So, you want to get outdoors and explore nature after being cooped up inside, well, now’s the time.
Where should you start?
How about the St. Joseph Bay State Buffer Preserve?
There are trails to hike and roads to bike. While the Visitor Center is still closed the trails have been opened. Continue to follow safe practices, keep your groups small and observe social distancing. Some believe the fresh air and sunshine will help to ward off any viruses that might be lurking around!
Even if you have lived in the area for a long time you might have missed the trails. Now would be a good time to take the opportunity to visit the preserve. TRAM Tours will begin when it is feasible however, in the meantime come on out and get your taste of nature. It will do you good.
Did you know there are fourteen miles of trails on the preserve to traverse and marvel in?
A good place to begin is the main gate just across from the Welcome Center at 3915 State Road 30-A, Port St. Joe.
You will notice the wooden archway and see the gate which is on Treasure Road. There is parking before the gate and when you start your hike/walk you just step around the locked gate. You will see where many people have gone before you and enjoyed seeing unspoiled nature at its finest. There is a newly renovated gazebo where you may rest or change shoes or boots in the parking area.
Treasure Road is the main road into the heart of the preserve. If you walk the entire length of Treasure Road you will have covered approximately three miles into the uplands. There are no motorized vehicles allowed so you must return the three miles back. You will notice signs denoting trails along the way. We will get back to those later since you will probably want to explore those another time. Old Shell Road and part of Treasure Road are part of the old roadbed from Apalachicola to St. Joseph.
That’s right, roadbeds front the 1800’s in the preserve. If the trees could only talk!
In traversing Treasure Road, you will observe areas where there have been prescribed burns performed. Prescribed burning is necessary for the health of the preserve, its neighbors, and those plants and animals living in the preserve. While burning might seem bad, there are good burns. Certain pines, rare plants, and many animals thrive from the efforts of burning. Zones are burned on a rotation schedule so you will see different stages of burns as you walk.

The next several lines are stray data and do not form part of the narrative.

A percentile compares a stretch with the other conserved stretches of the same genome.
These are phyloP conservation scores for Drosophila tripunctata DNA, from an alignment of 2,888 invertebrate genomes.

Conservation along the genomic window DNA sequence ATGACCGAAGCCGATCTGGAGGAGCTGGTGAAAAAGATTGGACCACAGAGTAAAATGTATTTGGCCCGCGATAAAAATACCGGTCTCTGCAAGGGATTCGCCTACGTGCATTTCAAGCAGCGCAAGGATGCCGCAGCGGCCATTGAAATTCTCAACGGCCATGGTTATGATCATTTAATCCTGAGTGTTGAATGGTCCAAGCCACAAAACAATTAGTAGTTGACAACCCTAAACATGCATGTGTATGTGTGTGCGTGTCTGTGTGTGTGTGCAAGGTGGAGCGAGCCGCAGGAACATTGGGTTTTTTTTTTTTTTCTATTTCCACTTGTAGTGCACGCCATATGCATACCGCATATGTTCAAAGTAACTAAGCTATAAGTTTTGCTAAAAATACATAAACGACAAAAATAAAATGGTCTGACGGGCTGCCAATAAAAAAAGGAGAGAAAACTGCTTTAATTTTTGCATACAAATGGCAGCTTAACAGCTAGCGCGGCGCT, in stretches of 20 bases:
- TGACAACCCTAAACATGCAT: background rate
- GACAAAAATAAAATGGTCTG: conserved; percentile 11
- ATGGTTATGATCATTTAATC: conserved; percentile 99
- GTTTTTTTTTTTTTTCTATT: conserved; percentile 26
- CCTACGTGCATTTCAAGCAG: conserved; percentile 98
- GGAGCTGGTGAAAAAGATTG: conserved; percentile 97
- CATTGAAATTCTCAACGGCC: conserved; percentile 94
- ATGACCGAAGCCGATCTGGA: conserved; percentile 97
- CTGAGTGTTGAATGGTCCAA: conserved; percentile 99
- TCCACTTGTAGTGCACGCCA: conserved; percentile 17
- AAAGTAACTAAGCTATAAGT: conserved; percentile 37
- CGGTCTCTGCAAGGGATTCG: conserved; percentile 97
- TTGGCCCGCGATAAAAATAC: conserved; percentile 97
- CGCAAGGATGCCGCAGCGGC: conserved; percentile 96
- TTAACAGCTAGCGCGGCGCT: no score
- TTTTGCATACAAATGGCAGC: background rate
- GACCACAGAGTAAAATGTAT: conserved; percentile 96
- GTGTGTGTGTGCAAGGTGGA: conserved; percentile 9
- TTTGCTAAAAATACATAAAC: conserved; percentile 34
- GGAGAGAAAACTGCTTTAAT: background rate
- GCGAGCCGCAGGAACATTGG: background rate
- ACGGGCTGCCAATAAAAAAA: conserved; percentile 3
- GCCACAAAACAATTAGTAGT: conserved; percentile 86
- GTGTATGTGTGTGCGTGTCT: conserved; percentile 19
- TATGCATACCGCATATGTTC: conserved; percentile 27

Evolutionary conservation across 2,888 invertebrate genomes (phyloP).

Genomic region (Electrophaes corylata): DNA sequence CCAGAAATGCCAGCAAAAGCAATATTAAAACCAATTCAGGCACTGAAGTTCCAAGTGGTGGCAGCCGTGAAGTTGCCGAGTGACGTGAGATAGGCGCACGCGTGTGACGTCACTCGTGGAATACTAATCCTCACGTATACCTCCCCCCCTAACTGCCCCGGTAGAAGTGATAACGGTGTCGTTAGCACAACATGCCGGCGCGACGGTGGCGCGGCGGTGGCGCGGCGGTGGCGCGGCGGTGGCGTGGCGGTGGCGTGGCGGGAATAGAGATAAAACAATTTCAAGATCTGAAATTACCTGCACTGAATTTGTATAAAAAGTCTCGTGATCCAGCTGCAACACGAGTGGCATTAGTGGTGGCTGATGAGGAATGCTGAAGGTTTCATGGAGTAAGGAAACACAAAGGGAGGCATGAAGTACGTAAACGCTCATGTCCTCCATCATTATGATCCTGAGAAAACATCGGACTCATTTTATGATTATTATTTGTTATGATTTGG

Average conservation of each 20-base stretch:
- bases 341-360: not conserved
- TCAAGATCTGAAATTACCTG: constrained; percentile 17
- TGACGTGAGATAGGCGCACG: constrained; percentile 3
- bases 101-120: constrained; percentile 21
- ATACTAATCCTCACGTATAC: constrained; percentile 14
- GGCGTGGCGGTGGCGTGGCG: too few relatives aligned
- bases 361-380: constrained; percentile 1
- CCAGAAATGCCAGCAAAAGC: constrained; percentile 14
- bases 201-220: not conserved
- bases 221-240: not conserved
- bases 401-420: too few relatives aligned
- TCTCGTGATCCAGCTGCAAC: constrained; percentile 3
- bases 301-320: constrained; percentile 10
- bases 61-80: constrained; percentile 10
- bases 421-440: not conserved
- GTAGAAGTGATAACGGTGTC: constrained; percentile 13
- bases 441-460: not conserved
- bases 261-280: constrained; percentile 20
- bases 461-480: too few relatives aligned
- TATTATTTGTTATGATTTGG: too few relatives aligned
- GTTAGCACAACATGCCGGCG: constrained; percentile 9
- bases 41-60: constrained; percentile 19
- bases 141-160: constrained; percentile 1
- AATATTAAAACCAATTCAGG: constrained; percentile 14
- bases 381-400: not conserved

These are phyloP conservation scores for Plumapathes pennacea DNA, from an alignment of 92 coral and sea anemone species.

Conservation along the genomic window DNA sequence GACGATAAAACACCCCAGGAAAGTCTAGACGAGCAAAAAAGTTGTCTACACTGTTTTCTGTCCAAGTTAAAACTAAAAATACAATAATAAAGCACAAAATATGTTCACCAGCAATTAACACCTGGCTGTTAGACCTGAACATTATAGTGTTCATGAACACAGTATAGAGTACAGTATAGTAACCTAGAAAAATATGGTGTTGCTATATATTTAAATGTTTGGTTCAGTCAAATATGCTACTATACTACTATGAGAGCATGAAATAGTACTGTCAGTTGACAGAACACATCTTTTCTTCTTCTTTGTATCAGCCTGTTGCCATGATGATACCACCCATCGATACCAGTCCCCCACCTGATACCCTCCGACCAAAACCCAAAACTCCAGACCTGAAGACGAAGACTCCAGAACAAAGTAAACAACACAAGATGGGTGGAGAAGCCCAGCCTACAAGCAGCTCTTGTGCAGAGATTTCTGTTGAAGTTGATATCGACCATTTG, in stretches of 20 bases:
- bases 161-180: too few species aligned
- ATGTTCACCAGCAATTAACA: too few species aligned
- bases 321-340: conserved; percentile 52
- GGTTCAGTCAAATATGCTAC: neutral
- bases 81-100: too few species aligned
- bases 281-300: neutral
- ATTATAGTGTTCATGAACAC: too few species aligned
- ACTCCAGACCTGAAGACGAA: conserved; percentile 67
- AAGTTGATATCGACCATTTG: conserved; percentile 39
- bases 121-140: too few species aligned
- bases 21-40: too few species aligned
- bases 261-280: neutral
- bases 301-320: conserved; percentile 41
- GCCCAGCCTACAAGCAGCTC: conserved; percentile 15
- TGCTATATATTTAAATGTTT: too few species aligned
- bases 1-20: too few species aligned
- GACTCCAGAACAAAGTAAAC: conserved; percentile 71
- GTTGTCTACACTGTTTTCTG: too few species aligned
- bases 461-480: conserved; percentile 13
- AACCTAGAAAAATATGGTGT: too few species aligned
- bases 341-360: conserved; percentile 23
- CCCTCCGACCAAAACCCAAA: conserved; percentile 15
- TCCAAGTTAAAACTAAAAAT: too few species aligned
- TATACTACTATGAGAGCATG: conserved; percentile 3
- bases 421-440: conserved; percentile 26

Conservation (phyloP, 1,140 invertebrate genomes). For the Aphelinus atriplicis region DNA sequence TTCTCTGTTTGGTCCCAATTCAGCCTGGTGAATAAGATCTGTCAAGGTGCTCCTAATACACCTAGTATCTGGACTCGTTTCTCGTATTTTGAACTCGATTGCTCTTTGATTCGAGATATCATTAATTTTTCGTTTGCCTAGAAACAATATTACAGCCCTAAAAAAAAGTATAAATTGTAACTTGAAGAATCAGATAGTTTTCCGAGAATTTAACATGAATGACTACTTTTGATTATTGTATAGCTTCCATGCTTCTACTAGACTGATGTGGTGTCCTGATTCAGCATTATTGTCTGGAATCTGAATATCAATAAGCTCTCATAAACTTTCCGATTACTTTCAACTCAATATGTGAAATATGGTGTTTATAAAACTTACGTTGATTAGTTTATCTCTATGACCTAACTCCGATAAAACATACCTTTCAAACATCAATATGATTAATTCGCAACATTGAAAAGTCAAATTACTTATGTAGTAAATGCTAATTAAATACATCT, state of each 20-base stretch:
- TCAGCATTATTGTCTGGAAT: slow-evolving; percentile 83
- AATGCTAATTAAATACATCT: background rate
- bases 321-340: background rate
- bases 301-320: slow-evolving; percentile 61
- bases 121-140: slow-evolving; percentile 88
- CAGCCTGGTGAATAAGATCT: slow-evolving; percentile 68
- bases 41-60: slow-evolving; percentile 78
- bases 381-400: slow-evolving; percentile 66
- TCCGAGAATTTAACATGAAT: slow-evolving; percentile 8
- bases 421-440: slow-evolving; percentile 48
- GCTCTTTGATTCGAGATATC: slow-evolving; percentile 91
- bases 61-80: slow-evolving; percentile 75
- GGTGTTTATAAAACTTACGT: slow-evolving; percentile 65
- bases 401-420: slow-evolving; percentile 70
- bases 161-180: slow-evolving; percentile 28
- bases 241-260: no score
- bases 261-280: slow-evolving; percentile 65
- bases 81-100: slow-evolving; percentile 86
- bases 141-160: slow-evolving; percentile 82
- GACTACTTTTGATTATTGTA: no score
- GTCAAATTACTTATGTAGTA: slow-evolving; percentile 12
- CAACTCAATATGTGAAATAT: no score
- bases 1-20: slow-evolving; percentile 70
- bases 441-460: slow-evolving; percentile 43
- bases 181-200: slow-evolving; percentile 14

Hurricane Michael caused a lot of destruction and it has taken an enormous amount of effort to clear the preserve. Fifty-eight tons of debris, hazardous debris that is, were removed from the preserve by professionals. Board volunteers and others removed an awful lot of non-hazardous materials.
Guidelines are posted at each gate in kiosks and must be followed when visiting the preserve. The trails are to be enjoyed from sunrise to sunset and dogs must be on a leash. Preserve Manager, Dylan Shoemaker wants you to experience the “Great Outdoors” and truly enjoy nature!
“Our trails are the perfect place to amble along and notice the trees, flowers, low-water crossings, and sometimes you might see a deer, tortoise, or other animal. Stands of long leaf old growth pines have disappeared in so many areas and here on the preserve you have the opportunity to see these majestic trees. Take the time and enjoy nature at its finest!”
Friends of St. Joseph Bay Preserves provide the brochures for you to see where you are going and plan what your next adventure will be. Friends of the Preserves invite you to become a member and join them as they work to: Restore the land, Protect the Water and Preserve the Future. Call 229-1787 if you have questions about the Friends organization or about the various trails.
If it has been raining a lot, you will need waterproof boots to go through the low water crossings. You will want to wear closed-toe shoes, bring water, a hat and phone. Let’s celebrate the month of June and Explore the Great Outdoors! Escape the indoors for an adventure right in your own backyard: St. Joseph Bay State Buffer Preserve is located at 3915 State Road 30A in Port St. Joe.